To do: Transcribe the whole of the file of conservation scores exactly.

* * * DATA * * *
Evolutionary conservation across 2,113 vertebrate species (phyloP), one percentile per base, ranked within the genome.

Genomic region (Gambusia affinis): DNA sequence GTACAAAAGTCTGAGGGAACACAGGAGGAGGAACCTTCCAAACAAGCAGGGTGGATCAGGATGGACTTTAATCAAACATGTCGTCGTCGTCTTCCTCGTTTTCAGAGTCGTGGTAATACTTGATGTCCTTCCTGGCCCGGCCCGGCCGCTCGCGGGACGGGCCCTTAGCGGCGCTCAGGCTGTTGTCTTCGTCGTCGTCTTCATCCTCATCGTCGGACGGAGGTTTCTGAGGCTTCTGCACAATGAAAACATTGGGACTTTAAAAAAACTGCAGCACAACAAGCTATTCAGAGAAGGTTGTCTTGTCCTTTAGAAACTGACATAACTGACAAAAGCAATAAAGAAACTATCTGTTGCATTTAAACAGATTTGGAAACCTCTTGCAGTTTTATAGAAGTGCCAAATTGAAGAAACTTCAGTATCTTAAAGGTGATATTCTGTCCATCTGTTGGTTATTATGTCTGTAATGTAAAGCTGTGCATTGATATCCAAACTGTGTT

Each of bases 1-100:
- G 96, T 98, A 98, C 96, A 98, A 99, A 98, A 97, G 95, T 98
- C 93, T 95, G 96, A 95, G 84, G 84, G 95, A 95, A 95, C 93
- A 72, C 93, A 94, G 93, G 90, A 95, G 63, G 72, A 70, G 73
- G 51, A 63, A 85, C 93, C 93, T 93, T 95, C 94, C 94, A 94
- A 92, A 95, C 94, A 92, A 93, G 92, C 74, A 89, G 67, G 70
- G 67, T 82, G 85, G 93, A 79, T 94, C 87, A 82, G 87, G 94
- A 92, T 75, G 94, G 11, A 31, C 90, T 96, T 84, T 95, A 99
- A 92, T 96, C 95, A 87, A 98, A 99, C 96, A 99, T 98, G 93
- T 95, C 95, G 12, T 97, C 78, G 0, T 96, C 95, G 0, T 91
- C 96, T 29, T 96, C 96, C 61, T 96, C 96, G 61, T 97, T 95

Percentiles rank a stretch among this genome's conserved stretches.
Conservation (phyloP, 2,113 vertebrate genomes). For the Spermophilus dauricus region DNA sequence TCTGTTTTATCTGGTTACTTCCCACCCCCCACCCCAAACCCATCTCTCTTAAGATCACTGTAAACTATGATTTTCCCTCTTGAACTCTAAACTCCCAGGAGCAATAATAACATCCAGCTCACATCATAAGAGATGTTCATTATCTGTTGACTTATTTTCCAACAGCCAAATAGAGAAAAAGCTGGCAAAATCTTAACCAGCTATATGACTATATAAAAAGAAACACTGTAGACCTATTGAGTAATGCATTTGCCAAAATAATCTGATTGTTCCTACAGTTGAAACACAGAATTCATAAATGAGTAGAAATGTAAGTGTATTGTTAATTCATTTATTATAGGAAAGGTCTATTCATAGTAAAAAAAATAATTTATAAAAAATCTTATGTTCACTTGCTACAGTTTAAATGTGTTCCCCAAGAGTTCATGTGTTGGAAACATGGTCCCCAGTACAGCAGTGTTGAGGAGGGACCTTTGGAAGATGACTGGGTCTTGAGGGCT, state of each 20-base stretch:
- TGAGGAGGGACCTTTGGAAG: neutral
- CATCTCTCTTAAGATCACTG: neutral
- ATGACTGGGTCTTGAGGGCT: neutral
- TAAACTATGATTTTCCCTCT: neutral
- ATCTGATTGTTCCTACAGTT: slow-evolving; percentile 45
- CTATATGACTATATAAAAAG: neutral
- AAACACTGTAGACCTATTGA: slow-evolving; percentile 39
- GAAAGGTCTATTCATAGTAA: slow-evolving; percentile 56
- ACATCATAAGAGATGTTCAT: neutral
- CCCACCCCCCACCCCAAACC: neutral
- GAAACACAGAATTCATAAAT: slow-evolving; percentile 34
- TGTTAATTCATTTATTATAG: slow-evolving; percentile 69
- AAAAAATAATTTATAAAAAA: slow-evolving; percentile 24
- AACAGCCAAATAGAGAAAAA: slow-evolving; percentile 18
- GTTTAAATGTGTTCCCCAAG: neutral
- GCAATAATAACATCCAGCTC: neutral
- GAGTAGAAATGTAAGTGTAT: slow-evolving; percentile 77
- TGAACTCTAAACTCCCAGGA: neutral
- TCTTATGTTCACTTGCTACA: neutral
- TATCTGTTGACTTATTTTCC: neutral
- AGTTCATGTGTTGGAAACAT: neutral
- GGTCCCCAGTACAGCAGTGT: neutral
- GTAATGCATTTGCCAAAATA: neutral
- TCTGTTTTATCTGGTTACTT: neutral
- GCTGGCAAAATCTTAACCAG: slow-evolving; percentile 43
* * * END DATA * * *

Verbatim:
Evolutionary conservation across 2,113 vertebrate species (phyloP), one percentile per base, ranked within the genome.

Genomic region (Gambusia affinis): DNA sequence GTACAAAAGTCTGAGGGAACACAGGAGGAGGAACCTTCCAAACAAGCAGGGTGGATCAGGATGGACTTTAATCAAACATGTCGTCGTCGTCTTCCTCGTTTTCAGAGTCGTGGTAATACTTGATGTCCTTCCTGGCCCGGCCCGGCCGCTCGCGGGACGGGCCCTTAGCGGCGCTCAGGCTGTTGTCTTCGTCGTCGTCTTCATCCTCATCGTCGGACGGAGGTTTCTGAGGCTTCTGCACAATGAAAACATTGGGACTTTAAAAAAACTGCAGCACAACAAGCTATTCAGAGAAGGTTGTCTTGTCCTTTAGAAACTGACATAACTGACAAAAGCAATAAAGAAACTATCTGTTGCATTTAAACAGATTTGGAAACCTCTTGCAGTTTTATAGAAGTGCCAAATTGAAGAAACTTCAGTATCTTAAAGGTGATATTCTGTCCATCTGTTGGTTATTATGTCTGTAATGTAAAGCTGTGCATTGATATCCAAACTGTGTT

Each of bases 1-100:
- G 96, T 98, A 98, C 96, A 98, A 99, A 98, A 97, G 95, T 98
- C 93, T 95, G 96, A 95, G 84, G 84, G 95, A 95, A 95, C 93
- A 72, C 93, A 94, G 93, G 90, A 95, G 63, G 72, A 70, G 73
- G 51, A 63, A 85, C 93, C 93, T 93, T 95, C 94, C 94, A 94
- A 92, A 95, C 94, A 92, A 93, G 92, C 74, A 89, G 67, G 70
- G 67, T 82, G 85, G 93, A 79, T 94, C 87, A 82, G 87, G 94
- A 92, T 75, G 94, G 11, A 31, C 90, T 96, T 84, T 95, A 99
- A 92, T 96, C 95, A 87, A 98, A 99, C 96, A 99, T 98, G 93
- T 95, C 95, G 12, T 97, C 78, G 0, T 96, C 95, G 0, T 91
- C 96, T 29, T 96, C 96, C 61, T 96, C 96, G 61, T 97, T 95

Percentiles rank a stretch among this genome's conserved stretches.
Conservation (phyloP, 2,113 vertebrate genomes). For the Spermophilus dauricus region DNA sequence TCTGTTTTATCTGGTTACTTCCCACCCCCCACCCCAAACCCATCTCTCTTAAGATCACTGTAAACTATGATTTTCCCTCTTGAACTCTAAACTCCCAGGAGCAATAATAACATCCAGCTCACATCATAAGAGATGTTCATTATCTGTTGACTTATTTTCCAACAGCCAAATAGAGAAAAAGCTGGCAAAATCTTAACCAGCTATATGACTATATAAAAAGAAACACTGTAGACCTATTGAGTAATGCATTTGCCAAAATAATCTGATTGTTCCTACAGTTGAAACACAGAATTCATAAATGAGTAGAAATGTAAGTGTATTGTTAATTCATTTATTATAGGAAAGGTCTATTCATAGTAAAAAAAATAATTTATAAAAAATCTTATGTTCACTTGCTACAGTTTAAATGTGTTCCCCAAGAGTTCATGTGTTGGAAACATGGTCCCCAGTACAGCAGTGTTGAGGAGGGACCTTTGGAAGATGACTGGGTCTTGAGGGCT, state of each 20-base stretch:
- TGAGGAGGGACCTTTGGAAG: neutral
- CATCTCTCTTAAGATCACTG: neutral
- ATGACTGGGTCTTGAGGGCT: neutral
- TAAACTATGATTTTCCCTCT: neutral
- ATCTGATTGTTCCTACAGTT: slow-evolving; percentile 45
- CTATATGACTATATAAAAAG: neutral
- AAACACTGTAGACCTATTGA: slow-evolving; percentile 39
- GAAAGGTCTATTCATAGTAA: slow-evolving; percentile 56
- ACATCATAAGAGATGTTCAT: neutral
- CCCACCCCCCACCCCAAACC: neutral
- GAAACACAGAATTCATAAAT: slow-evolving; percentile 34
- TGTTAATTCATTTATTATAG: slow-evolving; percentile 69
- AAAAAATAATTTATAAAAAA: slow-evolving; percentile 24
- AACAGCCAAATAGAGAAAAA: slow-evolving; percentile 18
- GTTTAAATGTGTTCCCCAAG: neutral
- GCAATAATAACATCCAGCTC: neutral
- GAGTAGAAATGTAAGTGTAT: slow-evolving; percentile 77
- TGAACTCTAAACTCCCAGGA: neutral
- TCTTATGTTCACTTGCTACA: neutral
- TATCTGTTGACTTATTTTCC: neutral
- AGTTCATGTGTTGGAAACAT: neutral
- GGTCCCCAGTACAGCAGTGT: neutral
- GTAATGCATTTGCCAAAATA: neutral
- TCTGTTTTATCTGGTTACTT: neutral
- GCTGGCAAAATCTTAACCAG: slow-evolving; percentile 43